The Freight and Salvage Coffeehouse in downtown Berkeley had one of its open houses this afternoon, and invited us Sacred Harp singers to give a demonstration and workshop.
We started with a half hour demonstration in the lobby at two o’clock. It was a little noisy, with people coming and going, and a children’s instrument-making workshop over in the corner. But once David and Susan got us organized into a hollow square, and invited passers-by to come join us, and handed out loaner books for them to sing from, and explained a little bit about what it is we do — once we got the preliminaries out of the way and began singing, we quickly overwhelmed any ambient noise. We had some good experienced singers in each section, too, and it turned out to be a really good singing.
Later in the afternoon, after all the Sacred Harp singing was over, I got to talking to a woman who had heard us singing in the lobby. She said, “Did you meet that guy from Trinidad? No? Well’s he’s not only a musician, but he’s also a very spiritual man, involved with — ” and here she mentioned something about which I knew nothing ” — and when he walked by and heard you singing, he said, Whoa, that’s powerful.” She told him that he should stay and sing, but he had something else to do, and didn’t want to get drawn in; because if he had gotten drawn in, he would have gotten deeply drawn in. Of course, most of the power he felt was from the music itself, but we were in good voice today.
After singing in the lobby for half an hour, David and Susan led us all upstairs for the workshop and demonstration. David gave a nice concise introduction to Sacred Harp singing, covering both the technical side of it, and talking a little about the power of the music itself. We had a good number of singers: five basses, including one newcomer who had a fine voice and kept right up with the rest of us; five altos, including two newcomers, one of whom first sang Sacred Harp at the Fox Hollow Folk Festival in 1974; six or seven trebles, including one woman who had just gotten back from singing with Larry Gordon’s Village Harmony chorus where she sang some Sacred Harp songs, and a couple of other newcomers; and eight or nine tenors, with four newcomers. Every section was strong, and the singing stayed at that high level we had reached while singing in the lobby.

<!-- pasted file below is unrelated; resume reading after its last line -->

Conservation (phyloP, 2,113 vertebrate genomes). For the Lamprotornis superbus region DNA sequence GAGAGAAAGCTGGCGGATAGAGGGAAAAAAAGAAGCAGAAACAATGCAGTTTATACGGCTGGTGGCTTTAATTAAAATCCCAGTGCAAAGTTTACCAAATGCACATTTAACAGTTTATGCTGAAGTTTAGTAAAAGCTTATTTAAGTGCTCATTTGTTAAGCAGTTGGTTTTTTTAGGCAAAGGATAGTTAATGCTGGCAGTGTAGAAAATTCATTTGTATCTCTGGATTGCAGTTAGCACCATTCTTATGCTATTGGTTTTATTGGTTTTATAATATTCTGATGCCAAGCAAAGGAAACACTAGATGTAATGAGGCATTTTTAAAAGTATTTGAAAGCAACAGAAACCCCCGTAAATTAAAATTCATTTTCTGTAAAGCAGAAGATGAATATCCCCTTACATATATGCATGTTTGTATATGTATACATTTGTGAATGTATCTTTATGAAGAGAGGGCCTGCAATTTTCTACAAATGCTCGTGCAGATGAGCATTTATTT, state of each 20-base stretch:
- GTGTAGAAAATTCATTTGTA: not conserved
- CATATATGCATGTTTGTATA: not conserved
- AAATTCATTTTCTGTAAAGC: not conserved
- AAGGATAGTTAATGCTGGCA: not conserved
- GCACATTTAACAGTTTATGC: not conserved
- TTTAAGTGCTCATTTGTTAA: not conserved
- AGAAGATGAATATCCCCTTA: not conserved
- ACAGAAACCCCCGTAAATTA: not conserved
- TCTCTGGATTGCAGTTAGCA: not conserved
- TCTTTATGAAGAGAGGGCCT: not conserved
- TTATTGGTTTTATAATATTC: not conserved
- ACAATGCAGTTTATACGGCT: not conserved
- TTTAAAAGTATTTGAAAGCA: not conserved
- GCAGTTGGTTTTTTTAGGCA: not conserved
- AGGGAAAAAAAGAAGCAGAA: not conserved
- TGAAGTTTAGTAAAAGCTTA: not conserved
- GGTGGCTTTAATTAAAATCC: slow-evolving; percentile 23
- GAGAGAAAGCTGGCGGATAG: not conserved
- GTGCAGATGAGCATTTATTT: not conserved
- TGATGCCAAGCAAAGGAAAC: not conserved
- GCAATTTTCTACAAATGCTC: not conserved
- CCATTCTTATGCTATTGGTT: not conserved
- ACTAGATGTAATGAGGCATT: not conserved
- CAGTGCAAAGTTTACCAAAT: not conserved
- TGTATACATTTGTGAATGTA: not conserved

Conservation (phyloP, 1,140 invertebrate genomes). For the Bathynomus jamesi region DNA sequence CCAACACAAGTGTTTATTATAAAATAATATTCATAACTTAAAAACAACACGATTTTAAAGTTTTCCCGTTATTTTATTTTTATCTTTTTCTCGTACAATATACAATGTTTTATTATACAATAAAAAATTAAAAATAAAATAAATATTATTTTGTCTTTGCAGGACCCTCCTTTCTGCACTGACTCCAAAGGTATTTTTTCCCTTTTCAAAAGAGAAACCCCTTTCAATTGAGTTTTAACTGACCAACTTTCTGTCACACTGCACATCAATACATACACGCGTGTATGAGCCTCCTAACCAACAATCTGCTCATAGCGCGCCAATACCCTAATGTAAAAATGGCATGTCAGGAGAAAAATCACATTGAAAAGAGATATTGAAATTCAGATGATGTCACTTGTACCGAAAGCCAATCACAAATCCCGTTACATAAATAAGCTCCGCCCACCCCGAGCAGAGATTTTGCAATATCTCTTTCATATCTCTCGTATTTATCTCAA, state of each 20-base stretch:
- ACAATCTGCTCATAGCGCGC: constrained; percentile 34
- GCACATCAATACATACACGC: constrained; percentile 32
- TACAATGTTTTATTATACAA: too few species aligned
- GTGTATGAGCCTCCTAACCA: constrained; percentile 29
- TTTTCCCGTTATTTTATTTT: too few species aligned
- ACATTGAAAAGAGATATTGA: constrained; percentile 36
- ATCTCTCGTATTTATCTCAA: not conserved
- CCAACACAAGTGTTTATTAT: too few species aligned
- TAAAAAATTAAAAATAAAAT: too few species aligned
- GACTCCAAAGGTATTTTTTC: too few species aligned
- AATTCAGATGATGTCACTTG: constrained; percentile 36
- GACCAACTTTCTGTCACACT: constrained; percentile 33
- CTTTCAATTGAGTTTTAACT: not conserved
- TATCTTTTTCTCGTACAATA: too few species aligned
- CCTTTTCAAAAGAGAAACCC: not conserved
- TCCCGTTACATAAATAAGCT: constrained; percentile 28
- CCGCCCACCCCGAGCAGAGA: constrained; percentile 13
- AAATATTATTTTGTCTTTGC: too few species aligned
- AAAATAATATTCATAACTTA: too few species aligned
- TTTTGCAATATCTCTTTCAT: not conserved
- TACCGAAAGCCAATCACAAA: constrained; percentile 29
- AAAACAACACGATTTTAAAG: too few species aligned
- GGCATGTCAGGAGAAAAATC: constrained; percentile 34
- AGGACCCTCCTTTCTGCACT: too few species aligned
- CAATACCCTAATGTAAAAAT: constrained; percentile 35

One peculiar thing I noticed: We were singing in a fairly small room, and the five of us basses had our backs up against a freestanding whiteboard. When we got singing, that white board acted as a resonator behind us, giving a little additional amplification. It was a weird but not unpleasant feeling to feel that resonant board vibrating a few inches from my back.
We sang for about an hour, and then it was time to go. Those of us who are regular singers talked to the newcomers and encouraged them to come sing with us in Berkeley or San Francisco. And then as we packed up the loaner books and got ready to go, we looked at each other and said, That was a pretty good singing, wasn’t it?